Before the Tom Sawyer theme was chosen, other themes were proposed such as naming the island "Mickey Mouse Club Island" and serving as a club headquarters or making the island into "Treasure Island". Otherwise on opening day, the southern parts of the island were minimally landscaped to give the Riverboat something to look at.
The area opened in 1956, one year after the opening of Disneyland Park in Anaheim, California. The attraction has the distinction of being the only one designed by Walt Disney. Sharing a strong affinity for the world Mark Twain created in his novels, Walt found himself unsatisfied with the island’s original design. Days before construction was set to begin, he took the plans home and re-imagined the landscape design, creating the inlets, coves and overall shape that the island is known for today.
Prior to the debut of Fantasmic!in 1992, when the south end of the Island was re-built to facilitate a stage for the nighttime show, Tom Sawyer Island saw very little change, though some elements were stripped down for safety reasons. A very early removed element was Catfish Cove, which during the opening summer of 1956, allowed guests to go fishing for live fish that the river had been freshly stocked with. However, this proved impractical as catches that weren't released usually ended up in park garbage cans. Though fishing ended, the fish that remained lived in the river for some time until one of the assorted River refurbishments.
The Island received major upgrades, new show elements, and a complete re-theming in 2007 when it re-opened as Pirate's Lair on Tom Sawyer Island. The re-theming eradicated much of the previous Tom Sawyer theme in favor of characters and elements from and inspired by the Pirates of the Caribbean film series. The remaining Tom Sawyer connection was justified through chapters in the original book where Tom and Huck enjoyed playing pirate games on the island, suggesting by extension that the Pirates of the Caribbean elements were all part of their vivid imaginations.
Tom Sawyer Island opened at the Magic Kingdom Park in 1973. In 1995, to promote the film Tom and Huck, the island was briefly renamed Tom and Huck Island.
The Magic Kingdom version of the attraction was also home to a small counter-service restaurant, Aunt Polly's Dockside Inn, which served snacks and desserts. Because of the awkward location on the island, the restaurant closed during the late 90s and vending machines were installed around the seating area. It has seen occasional seasonal use during Summer 2015 and the 2018-19 holiday season.
In the early 2000s, cast members would establish "White Paintbrush" scavenger hunts where six paintbrushes leftover from Tom's fence whitewashing were scattered around the island. Returning a paintbrush to the Raft castmembers would reward you with a Fastpass for a Frontierland attraction. This unofficial program has since been discontinued.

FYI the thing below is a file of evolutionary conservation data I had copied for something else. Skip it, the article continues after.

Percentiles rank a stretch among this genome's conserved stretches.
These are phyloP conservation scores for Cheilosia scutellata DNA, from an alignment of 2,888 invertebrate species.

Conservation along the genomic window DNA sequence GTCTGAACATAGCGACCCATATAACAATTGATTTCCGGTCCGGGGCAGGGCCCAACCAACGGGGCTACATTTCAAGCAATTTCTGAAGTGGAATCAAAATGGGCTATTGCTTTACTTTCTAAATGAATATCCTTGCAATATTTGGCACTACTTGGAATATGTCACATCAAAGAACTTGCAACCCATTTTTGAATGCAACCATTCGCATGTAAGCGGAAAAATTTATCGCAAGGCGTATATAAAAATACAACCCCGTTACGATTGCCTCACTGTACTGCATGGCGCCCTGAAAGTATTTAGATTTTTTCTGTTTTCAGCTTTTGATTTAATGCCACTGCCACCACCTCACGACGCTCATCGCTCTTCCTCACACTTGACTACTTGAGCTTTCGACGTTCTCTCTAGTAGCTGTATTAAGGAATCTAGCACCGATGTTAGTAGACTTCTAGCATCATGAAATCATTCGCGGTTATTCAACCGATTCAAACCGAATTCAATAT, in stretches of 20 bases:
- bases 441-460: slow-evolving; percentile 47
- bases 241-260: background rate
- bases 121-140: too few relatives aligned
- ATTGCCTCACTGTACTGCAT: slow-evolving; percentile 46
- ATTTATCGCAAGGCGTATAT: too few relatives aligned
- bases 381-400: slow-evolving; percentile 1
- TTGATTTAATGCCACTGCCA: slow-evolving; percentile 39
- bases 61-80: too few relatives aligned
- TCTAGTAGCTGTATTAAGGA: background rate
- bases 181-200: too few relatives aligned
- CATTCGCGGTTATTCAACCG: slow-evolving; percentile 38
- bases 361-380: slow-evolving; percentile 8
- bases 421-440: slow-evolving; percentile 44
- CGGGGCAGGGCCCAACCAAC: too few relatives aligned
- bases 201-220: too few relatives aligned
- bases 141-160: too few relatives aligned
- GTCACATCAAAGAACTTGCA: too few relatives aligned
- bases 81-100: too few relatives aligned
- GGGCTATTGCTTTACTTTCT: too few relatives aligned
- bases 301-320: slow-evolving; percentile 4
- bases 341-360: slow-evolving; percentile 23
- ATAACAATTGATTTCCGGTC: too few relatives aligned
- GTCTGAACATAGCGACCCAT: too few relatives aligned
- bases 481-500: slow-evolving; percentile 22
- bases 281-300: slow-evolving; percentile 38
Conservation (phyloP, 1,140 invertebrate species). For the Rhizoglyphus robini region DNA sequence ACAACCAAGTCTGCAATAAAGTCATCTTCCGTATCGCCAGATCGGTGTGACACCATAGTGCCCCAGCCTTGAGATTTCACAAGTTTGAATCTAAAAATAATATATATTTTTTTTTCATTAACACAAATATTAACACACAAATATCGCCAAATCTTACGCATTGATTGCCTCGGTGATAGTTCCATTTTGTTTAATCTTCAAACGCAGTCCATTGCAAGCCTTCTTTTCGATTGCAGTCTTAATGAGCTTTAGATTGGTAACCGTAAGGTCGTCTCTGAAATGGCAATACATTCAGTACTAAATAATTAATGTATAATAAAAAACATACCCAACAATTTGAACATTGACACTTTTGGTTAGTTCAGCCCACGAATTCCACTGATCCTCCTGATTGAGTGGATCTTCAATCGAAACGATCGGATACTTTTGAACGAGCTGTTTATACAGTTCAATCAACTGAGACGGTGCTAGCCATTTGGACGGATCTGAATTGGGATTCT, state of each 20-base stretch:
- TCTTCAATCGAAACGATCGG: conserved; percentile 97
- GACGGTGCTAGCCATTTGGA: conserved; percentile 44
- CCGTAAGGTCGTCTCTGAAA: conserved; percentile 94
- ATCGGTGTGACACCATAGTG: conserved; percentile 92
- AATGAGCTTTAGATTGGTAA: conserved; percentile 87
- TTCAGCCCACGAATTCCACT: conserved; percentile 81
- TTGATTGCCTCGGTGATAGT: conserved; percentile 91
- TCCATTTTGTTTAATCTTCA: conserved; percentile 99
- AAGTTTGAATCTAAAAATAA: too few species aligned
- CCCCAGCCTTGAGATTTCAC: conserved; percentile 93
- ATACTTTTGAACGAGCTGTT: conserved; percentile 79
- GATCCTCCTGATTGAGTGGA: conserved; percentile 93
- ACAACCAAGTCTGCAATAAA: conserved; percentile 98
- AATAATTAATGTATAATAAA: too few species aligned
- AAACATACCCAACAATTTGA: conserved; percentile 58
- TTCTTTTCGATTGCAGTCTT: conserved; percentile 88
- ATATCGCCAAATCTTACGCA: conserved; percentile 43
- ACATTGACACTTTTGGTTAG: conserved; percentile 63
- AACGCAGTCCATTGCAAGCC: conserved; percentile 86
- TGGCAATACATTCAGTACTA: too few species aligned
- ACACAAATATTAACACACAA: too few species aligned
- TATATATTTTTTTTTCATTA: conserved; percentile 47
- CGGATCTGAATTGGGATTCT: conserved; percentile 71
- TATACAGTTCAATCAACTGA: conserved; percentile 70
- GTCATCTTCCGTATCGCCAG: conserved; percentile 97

Tokyo Disneyland's version of Tom Sawyer Island opened with the park in 1983. It is less forested then the others and like much of Westernland, features red-rocks geology similar to Big Thunder Mountain to form its version of Castle Rock Ridge. It also features an Indian Camp near Fort Sam Clemens.
Features of the Tom Sawyer Islands
When guests arrive on the island from the rafts, the Landing serves as the entrance and exit station for Tom Sawyer Island. Rafts are generally named after characters from the books, such as Tom Sawyer, Huck Finn, Becky Thatcher and Injun Joe.
Tom and Huck's Treehouse
Tom and Huck's Treehouse can be found at Disneyland and Tokyo Disneyland, accessed by a hole in the trunk and a stairway leading up to the top. At the roots of the tree, three waterfall streams pass through, which according to legend, emerged from the tree after it was hit by lightning. The three falls became the headwaters of the Rivers of America. As Magic Kingdom has no treehouse, the waterfalls are instead a standalone element hidden in the forest.
The Pirate's Lair updates at Disneyland would leave the Treehouse as one of the few remaining elements of Tom Sawyer on the island, with the treehouse being themed as part of Tom and Huck's pirate playtime with painted masks and the boy's "Pirate names" lining the walls. However, in 2014, the treehouse permanently closed due to safety and accessibility concerns. While it still remains on the island, guests can only walk up to the base.
Injun Joe's Cave
“There are thousands of caves in America. Many of them unexplored, even today. Here is a labyrinth of secret tunnels… colorful strata and curious fossils. A hiding place for buried treasure… Stalagmites form fantastic shapes… and eerie sounds sometimes echo through the silent rooms.”
―Original Disneyland signage
Injun Joe's Cave is inspired by the cave from the climax of The Adventures of Tom Sawyer, where Tom and Becky are on the run from Injun Joe. Features included a "bottomless pit", cave formations taking on eerie shapes and faces, and unnatural fossil fish.
When Disneyland's Tom Sawyer Island became Pirate's Lair, Injun Joe's Cave was transformed into Dead Man's Cove. This would become the home to some of the supernatural elements of the Pirates of the Caribbean franchise, with the Dead Man's Chest, a treasure room guarded by a cursed Pintel and Ragetti, a skeleton trapped in the former Bottomless Pit, and a prison where an animatronic pirate would turn into a skeleton under the moonlight.
Castle Rock Ridge